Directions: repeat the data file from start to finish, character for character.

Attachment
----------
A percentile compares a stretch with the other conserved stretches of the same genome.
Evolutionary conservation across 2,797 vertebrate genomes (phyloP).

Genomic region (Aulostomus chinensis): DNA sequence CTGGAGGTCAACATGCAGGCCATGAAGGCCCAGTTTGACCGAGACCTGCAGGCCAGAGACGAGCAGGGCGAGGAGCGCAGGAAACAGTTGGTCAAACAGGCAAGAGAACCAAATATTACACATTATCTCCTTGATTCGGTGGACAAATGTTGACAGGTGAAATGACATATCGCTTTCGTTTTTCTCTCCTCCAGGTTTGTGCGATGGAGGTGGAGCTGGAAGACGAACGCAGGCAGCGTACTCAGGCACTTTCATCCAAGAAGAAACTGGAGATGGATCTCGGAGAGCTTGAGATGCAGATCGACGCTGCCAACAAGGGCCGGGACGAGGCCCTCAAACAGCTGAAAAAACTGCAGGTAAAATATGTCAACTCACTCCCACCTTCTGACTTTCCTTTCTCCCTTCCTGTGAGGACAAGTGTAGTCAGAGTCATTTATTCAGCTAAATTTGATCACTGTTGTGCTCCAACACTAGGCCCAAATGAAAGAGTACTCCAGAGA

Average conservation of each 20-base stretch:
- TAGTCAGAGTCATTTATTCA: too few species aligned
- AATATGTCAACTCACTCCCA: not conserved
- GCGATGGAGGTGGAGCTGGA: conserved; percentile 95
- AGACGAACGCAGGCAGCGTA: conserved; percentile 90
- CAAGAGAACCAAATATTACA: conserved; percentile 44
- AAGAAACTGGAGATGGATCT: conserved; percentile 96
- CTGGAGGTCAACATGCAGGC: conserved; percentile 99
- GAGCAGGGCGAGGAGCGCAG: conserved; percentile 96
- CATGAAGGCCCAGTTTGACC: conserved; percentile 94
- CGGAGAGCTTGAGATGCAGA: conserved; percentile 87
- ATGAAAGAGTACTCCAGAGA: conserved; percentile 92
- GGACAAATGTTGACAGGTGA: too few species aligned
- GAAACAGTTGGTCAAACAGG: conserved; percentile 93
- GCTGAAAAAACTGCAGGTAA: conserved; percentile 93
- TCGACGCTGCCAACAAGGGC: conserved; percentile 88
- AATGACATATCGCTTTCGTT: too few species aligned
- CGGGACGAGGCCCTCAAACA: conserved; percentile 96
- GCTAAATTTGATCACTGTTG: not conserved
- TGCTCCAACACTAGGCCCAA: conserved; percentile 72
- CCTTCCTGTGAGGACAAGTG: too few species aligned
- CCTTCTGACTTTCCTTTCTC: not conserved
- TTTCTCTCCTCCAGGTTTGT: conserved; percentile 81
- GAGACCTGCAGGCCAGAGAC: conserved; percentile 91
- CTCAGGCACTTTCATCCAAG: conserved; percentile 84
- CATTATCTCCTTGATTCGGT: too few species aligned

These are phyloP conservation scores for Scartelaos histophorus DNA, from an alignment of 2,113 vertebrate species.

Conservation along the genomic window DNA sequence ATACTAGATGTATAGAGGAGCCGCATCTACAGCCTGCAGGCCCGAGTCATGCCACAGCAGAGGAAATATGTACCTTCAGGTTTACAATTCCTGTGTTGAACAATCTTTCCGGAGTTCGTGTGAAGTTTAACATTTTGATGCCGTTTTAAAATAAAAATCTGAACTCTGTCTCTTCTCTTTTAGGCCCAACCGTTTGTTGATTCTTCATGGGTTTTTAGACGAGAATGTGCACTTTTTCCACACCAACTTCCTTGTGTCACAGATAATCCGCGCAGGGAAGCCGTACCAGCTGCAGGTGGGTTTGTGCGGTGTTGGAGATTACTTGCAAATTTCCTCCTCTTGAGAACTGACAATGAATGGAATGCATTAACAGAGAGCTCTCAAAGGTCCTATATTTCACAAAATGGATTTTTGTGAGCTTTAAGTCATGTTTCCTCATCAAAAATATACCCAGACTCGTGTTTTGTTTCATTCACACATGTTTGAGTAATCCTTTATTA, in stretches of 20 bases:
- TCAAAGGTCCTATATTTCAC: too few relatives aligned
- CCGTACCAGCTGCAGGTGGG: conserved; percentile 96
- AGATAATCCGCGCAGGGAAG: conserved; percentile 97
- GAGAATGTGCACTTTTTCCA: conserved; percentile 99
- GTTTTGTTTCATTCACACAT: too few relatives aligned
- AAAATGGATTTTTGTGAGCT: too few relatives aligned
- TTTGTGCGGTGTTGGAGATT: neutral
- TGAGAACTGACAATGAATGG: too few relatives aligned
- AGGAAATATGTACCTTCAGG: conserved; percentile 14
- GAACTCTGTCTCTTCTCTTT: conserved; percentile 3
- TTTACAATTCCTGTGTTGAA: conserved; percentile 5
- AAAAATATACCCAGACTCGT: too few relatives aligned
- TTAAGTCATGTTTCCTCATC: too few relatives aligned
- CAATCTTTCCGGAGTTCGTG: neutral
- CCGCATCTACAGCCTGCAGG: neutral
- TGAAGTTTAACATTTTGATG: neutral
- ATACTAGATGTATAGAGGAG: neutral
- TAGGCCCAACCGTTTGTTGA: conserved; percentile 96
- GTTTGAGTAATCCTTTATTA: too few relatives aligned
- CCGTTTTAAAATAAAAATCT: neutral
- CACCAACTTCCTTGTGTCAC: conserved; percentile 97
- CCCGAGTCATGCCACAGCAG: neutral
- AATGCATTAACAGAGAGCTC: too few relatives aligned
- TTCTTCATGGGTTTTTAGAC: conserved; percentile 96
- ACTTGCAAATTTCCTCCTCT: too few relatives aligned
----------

A percentile compares a stretch with the other conserved stretches of the same genome.
Evolutionary conservation across 2,797 vertebrate genomes (phyloP).

Genomic region (Aulostomus chinensis): DNA sequence CTGGAGGTCAACATGCAGGCCATGAAGGCCCAGTTTGACCGAGACCTGCAGGCCAGAGACGAGCAGGGCGAGGAGCGCAGGAAACAGTTGGTCAAACAGGCAAGAGAACCAAATATTACACATTATCTCCTTGATTCGGTGGACAAATGTTGACAGGTGAAATGACATATCGCTTTCGTTTTTCTCTCCTCCAGGTTTGTGCGATGGAGGTGGAGCTGGAAGACGAACGCAGGCAGCGTACTCAGGCACTTTCATCCAAGAAGAAACTGGAGATGGATCTCGGAGAGCTTGAGATGCAGATCGACGCTGCCAACAAGGGCCGGGACGAGGCCCTCAAACAGCTGAAAAAACTGCAGGTAAAATATGTCAACTCACTCCCACCTTCTGACTTTCCTTTCTCCCTTCCTGTGAGGACAAGTGTAGTCAGAGTCATTTATTCAGCTAAATTTGATCACTGTTGTGCTCCAACACTAGGCCCAAATGAAAGAGTACTCCAGAGA

Average conservation of each 20-base stretch:
- TAGTCAGAGTCATTTATTCA: too few species aligned
- AATATGTCAACTCACTCCCA: not conserved
- GCGATGGAGGTGGAGCTGGA: conserved; percentile 95
- AGACGAACGCAGGCAGCGTA: conserved; percentile 90
- CAAGAGAACCAAATATTACA: conserved; percentile 44
- AAGAAACTGGAGATGGATCT: conserved; percentile 96
- CTGGAGGTCAACATGCAGGC: conserved; percentile 99
- GAGCAGGGCGAGGAGCGCAG: conserved; percentile 96
- CATGAAGGCCCAGTTTGACC: conserved; percentile 94
- CGGAGAGCTTGAGATGCAGA: conserved; percentile 87
- ATGAAAGAGTACTCCAGAGA: conserved; percentile 92
- GGACAAATGTTGACAGGTGA: too few species aligned
- GAAACAGTTGGTCAAACAGG: conserved; percentile 93
- GCTGAAAAAACTGCAGGTAA: conserved; percentile 93
- TCGACGCTGCCAACAAGGGC: conserved; percentile 88
- AATGACATATCGCTTTCGTT: too few species aligned
- CGGGACGAGGCCCTCAAACA: conserved; percentile 96
- GCTAAATTTGATCACTGTTG: not conserved
- TGCTCCAACACTAGGCCCAA: conserved; percentile 72
- CCTTCCTGTGAGGACAAGTG: too few species aligned
- CCTTCTGACTTTCCTTTCTC: not conserved
- TTTCTCTCCTCCAGGTTTGT: conserved; percentile 81
- GAGACCTGCAGGCCAGAGAC: conserved; percentile 91
- CTCAGGCACTTTCATCCAAG: conserved; percentile 84
- CATTATCTCCTTGATTCGGT: too few species aligned

These are phyloP conservation scores for Scartelaos histophorus DNA, from an alignment of 2,113 vertebrate species.

Conservation along the genomic window DNA sequence ATACTAGATGTATAGAGGAGCCGCATCTACAGCCTGCAGGCCCGAGTCATGCCACAGCAGAGGAAATATGTACCTTCAGGTTTACAATTCCTGTGTTGAACAATCTTTCCGGAGTTCGTGTGAAGTTTAACATTTTGATGCCGTTTTAAAATAAAAATCTGAACTCTGTCTCTTCTCTTTTAGGCCCAACCGTTTGTTGATTCTTCATGGGTTTTTAGACGAGAATGTGCACTTTTTCCACACCAACTTCCTTGTGTCACAGATAATCCGCGCAGGGAAGCCGTACCAGCTGCAGGTGGGTTTGTGCGGTGTTGGAGATTACTTGCAAATTTCCTCCTCTTGAGAACTGACAATGAATGGAATGCATTAACAGAGAGCTCTCAAAGGTCCTATATTTCACAAAATGGATTTTTGTGAGCTTTAAGTCATGTTTCCTCATCAAAAATATACCCAGACTCGTGTTTTGTTTCATTCACACATGTTTGAGTAATCCTTTATTA, in stretches of 20 bases:
- TCAAAGGTCCTATATTTCAC: too few relatives aligned
- CCGTACCAGCTGCAGGTGGG: conserved; percentile 96
- AGATAATCCGCGCAGGGAAG: conserved; percentile 97
- GAGAATGTGCACTTTTTCCA: conserved; percentile 99
- GTTTTGTTTCATTCACACAT: too few relatives aligned
- AAAATGGATTTTTGTGAGCT: too few relatives aligned
- TTTGTGCGGTGTTGGAGATT: neutral
- TGAGAACTGACAATGAATGG: too few relatives aligned
- AGGAAATATGTACCTTCAGG: conserved; percentile 14
- GAACTCTGTCTCTTCTCTTT: conserved; percentile 3
- TTTACAATTCCTGTGTTGAA: conserved; percentile 5
- AAAAATATACCCAGACTCGT: too few relatives aligned
- TTAAGTCATGTTTCCTCATC: too few relatives aligned
- CAATCTTTCCGGAGTTCGTG: neutral
- CCGCATCTACAGCCTGCAGG: neutral
- TGAAGTTTAACATTTTGATG: neutral
- ATACTAGATGTATAGAGGAG: neutral
- TAGGCCCAACCGTTTGTTGA: conserved; percentile 96
- GTTTGAGTAATCCTTTATTA: too few relatives aligned
- CCGTTTTAAAATAAAAATCT: neutral
- CACCAACTTCCTTGTGTCAC: conserved; percentile 97
- CCCGAGTCATGCCACAGCAG: neutral
- AATGCATTAACAGAGAGCTC: too few relatives aligned
- TTCTTCATGGGTTTTTAGAC: conserved; percentile 96
- ACTTGCAAATTTCCTCCTCT: too few relatives aligned